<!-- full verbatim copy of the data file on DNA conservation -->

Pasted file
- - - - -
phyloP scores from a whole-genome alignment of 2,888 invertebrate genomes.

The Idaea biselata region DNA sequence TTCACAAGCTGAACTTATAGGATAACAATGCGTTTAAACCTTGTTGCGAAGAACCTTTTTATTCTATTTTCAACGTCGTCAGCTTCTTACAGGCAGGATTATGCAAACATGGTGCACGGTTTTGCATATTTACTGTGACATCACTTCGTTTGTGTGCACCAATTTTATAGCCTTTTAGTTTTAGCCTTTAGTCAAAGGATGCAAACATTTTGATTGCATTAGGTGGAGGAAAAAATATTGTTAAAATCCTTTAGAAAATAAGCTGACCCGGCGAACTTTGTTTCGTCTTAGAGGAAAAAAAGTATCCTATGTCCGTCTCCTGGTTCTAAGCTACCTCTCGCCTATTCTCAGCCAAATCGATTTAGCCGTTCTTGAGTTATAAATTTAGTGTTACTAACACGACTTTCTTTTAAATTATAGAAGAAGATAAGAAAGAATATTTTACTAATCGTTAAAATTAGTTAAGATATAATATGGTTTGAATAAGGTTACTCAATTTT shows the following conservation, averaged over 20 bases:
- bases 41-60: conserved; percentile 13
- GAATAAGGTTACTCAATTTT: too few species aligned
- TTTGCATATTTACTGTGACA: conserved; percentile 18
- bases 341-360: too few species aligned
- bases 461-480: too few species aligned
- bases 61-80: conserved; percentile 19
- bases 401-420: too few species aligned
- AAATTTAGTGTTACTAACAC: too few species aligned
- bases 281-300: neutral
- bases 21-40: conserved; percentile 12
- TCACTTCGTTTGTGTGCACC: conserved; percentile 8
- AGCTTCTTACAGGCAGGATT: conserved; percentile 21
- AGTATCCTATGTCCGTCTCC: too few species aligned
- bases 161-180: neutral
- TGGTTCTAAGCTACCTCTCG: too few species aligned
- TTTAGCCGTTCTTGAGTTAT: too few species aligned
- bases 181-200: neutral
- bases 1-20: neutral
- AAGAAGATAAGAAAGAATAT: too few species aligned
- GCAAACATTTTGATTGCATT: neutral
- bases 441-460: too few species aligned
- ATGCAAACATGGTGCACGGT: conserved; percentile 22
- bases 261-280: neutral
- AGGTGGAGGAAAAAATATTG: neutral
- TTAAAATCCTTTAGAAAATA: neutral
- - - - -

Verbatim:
phyloP scores from a whole-genome alignment of 2,888 invertebrate genomes.

The Idaea biselata region DNA sequence TTCACAAGCTGAACTTATAGGATAACAATGCGTTTAAACCTTGTTGCGAAGAACCTTTTTATTCTATTTTCAACGTCGTCAGCTTCTTACAGGCAGGATTATGCAAACATGGTGCACGGTTTTGCATATTTACTGTGACATCACTTCGTTTGTGTGCACCAATTTTATAGCCTTTTAGTTTTAGCCTTTAGTCAAAGGATGCAAACATTTTGATTGCATTAGGTGGAGGAAAAAATATTGTTAAAATCCTTTAGAAAATAAGCTGACCCGGCGAACTTTGTTTCGTCTTAGAGGAAAAAAAGTATCCTATGTCCGTCTCCTGGTTCTAAGCTACCTCTCGCCTATTCTCAGCCAAATCGATTTAGCCGTTCTTGAGTTATAAATTTAGTGTTACTAACACGACTTTCTTTTAAATTATAGAAGAAGATAAGAAAGAATATTTTACTAATCGTTAAAATTAGTTAAGATATAATATGGTTTGAATAAGGTTACTCAATTTT shows the following conservation, averaged over 20 bases:
- bases 41-60: conserved; percentile 13
- GAATAAGGTTACTCAATTTT: too few species aligned
- TTTGCATATTTACTGTGACA: conserved; percentile 18
- bases 341-360: too few species aligned
- bases 461-480: too few species aligned
- bases 61-80: conserved; percentile 19
- bases 401-420: too few species aligned
- AAATTTAGTGTTACTAACAC: too few species aligned
- bases 281-300: neutral
- bases 21-40: conserved; percentile 12
- TCACTTCGTTTGTGTGCACC: conserved; percentile 8
- AGCTTCTTACAGGCAGGATT: conserved; percentile 21
- AGTATCCTATGTCCGTCTCC: too few species aligned
- bases 161-180: neutral
- TGGTTCTAAGCTACCTCTCG: too few species aligned
- TTTAGCCGTTCTTGAGTTAT: too few species aligned
- bases 181-200: neutral
- bases 1-20: neutral
- AAGAAGATAAGAAAGAATAT: too few species aligned
- GCAAACATTTTGATTGCATT: neutral
- bases 441-460: too few species aligned
- ATGCAAACATGGTGCACGGT: conserved; percentile 22
- bases 261-280: neutral
- AGGTGGAGGAAAAAATATTG: neutral
- TTAAAATCCTTTAGAAAATA: neutral